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DNA sequencing reveals simple vegetables in ancient Roman medicines

Recent analysis using DNA sequencing of ancient Roman pills found aboard a ship that sank in Italy’s Gulf of Baratti between 140 -120 B.C, has revealed that the medicines consist of material from simple garden plants, namely carrot, radish, parsley, celery, wild onion and cabbage. The presence of yarrow and hibiscus also were detected in the pills.

Alain Touwaide and Robert Fleischer examine a phial recovered from the wreckage.

Alain Touwaide and Robert Fleischer examine a phial recovered from the wreckage. (Photo: Emanuela Appetiti)

The pills were found aboard the shipwreck, which was first located in 1974, inside a tin container. Other medical implements also were found aboard the ship including a surgical hook, a mortar, a copper bleeding cup and a tin pitcher. The implements were all located close together, leading researchers to believe they were originally packed in a chest belonging to a physician.

Wide phial

A wide phial and its lid, recovered from the wreckage. (Photo: Emanuela Appetiti)

Alain Touwaide, historian of sciences in the Department of Botany at the Smithsonian’s National Museum of Natural History and scientific director of the Institute for Preservation of Medical Traditions, collaborated in the discovery. In 2004, he received fragments of the pills from the Italian Department of Antiquities. DNA sequencing was done by Robert Fleischer, head of the genetics program at the Natural History Museum.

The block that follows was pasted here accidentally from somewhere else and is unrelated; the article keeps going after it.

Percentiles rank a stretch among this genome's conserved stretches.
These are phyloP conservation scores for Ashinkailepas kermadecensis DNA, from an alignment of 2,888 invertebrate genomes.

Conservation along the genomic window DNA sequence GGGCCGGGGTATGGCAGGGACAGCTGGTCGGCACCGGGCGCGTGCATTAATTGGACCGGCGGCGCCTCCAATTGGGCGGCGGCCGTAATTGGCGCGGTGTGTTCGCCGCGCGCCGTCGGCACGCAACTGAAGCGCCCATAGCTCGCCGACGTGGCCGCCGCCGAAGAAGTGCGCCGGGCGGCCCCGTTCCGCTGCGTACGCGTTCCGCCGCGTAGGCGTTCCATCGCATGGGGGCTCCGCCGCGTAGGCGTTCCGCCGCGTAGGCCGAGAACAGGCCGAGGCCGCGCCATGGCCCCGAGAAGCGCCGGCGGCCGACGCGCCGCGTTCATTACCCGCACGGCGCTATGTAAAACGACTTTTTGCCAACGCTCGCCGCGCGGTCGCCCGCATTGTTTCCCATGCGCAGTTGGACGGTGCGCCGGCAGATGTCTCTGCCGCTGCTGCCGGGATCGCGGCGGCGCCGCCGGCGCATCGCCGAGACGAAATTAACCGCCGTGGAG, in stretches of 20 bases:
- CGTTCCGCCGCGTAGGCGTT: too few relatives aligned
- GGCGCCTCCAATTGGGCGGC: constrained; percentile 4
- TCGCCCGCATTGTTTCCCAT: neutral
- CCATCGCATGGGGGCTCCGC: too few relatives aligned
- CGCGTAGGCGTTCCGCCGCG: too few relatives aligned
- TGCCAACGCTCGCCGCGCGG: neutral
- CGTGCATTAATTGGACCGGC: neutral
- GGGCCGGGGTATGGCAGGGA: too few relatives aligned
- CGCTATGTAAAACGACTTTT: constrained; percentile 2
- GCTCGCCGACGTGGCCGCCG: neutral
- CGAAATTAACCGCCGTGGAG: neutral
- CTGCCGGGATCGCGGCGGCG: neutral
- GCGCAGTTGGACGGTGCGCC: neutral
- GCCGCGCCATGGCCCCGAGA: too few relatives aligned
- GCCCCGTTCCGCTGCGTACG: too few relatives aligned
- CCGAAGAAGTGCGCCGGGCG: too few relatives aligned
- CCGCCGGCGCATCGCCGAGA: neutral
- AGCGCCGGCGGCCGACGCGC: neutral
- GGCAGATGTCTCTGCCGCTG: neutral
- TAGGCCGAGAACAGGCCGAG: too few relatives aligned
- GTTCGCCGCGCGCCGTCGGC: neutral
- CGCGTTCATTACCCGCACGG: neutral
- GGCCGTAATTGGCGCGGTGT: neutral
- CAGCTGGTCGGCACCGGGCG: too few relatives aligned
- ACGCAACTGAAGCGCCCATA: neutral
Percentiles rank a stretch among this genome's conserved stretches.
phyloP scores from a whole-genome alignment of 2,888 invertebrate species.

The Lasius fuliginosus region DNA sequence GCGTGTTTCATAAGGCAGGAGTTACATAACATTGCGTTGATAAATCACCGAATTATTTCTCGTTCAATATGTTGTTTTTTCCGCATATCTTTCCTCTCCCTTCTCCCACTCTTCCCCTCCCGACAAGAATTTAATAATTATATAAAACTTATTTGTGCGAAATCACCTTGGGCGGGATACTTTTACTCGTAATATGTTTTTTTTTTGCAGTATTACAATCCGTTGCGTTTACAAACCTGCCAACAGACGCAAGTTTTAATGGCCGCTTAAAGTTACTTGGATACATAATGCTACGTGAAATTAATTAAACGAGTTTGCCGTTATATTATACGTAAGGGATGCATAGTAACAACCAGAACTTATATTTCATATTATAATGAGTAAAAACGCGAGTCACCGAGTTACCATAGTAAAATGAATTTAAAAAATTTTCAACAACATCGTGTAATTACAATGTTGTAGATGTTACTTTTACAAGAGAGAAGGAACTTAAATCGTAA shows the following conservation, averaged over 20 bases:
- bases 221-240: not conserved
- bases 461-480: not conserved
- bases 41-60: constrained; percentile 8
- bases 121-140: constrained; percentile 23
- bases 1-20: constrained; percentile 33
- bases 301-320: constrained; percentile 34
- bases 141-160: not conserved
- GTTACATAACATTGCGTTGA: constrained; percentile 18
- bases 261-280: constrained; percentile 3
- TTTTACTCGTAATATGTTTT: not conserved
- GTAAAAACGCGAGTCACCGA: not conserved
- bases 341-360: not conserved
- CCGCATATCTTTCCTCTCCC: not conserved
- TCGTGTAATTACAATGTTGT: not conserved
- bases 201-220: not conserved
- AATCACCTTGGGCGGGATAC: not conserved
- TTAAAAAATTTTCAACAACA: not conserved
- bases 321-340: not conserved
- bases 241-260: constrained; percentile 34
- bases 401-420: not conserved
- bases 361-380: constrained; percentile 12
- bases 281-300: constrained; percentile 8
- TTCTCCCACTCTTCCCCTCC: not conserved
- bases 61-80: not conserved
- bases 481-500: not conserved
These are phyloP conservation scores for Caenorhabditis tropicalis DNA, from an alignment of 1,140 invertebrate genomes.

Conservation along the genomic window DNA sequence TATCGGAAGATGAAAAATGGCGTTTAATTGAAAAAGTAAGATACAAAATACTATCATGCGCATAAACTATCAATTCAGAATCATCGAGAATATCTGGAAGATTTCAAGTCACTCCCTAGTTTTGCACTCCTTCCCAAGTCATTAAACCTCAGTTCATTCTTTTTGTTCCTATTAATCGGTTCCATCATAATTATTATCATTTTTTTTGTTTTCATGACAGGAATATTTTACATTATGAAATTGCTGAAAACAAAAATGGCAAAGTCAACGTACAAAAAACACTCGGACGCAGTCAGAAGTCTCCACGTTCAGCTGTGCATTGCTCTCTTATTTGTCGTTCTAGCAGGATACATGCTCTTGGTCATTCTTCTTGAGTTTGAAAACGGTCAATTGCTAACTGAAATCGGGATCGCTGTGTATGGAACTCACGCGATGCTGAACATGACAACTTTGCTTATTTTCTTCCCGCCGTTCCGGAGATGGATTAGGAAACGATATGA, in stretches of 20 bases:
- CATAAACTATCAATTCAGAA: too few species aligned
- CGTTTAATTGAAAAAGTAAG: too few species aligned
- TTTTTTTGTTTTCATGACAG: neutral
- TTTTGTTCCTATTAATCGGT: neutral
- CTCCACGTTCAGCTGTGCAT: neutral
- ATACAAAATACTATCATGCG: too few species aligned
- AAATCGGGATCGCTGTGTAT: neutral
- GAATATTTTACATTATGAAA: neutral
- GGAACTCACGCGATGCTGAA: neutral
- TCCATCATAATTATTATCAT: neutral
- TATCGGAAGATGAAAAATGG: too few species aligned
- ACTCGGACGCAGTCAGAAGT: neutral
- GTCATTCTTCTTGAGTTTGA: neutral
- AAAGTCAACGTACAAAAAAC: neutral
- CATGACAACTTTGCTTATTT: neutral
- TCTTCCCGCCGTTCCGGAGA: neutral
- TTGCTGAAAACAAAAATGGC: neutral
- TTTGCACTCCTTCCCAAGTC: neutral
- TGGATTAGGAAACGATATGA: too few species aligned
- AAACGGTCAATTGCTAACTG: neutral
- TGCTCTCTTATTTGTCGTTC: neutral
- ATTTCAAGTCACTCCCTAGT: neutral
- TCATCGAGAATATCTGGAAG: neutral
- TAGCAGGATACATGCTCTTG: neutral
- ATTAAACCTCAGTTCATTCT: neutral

A recovered phial, still in its original setting

A recovered phial, still in its original setting. (Photo: Emanuela Appetiti)

The identification of the plant components in the Roman pills is a first,” Touwaide says. “The pills are the only know archaeological remains of ancient medicines, and their analysis is the first ever performed.”

The Gulf of Baratti in Italy

The Gulf of Baratti in Italy (Photo: Emanuela Appetiti)

References to all of the components identified in the medicines can be found in ancient medical texts. Not only does this new discovery validate these ancient texts, but it opens promising avenues for new scientific research and innovative thinking in drug discovery.

A library of ancient medicinal texts is maintained by the Institute for the Preservation of Medical Traditions, which specializes in recovering the medical heritage of the ancient Mediterranean world.

More information about this project can be found on the Institute for the Preservation of Medical Traditions Web site at http://medicaltraditions.org/

 

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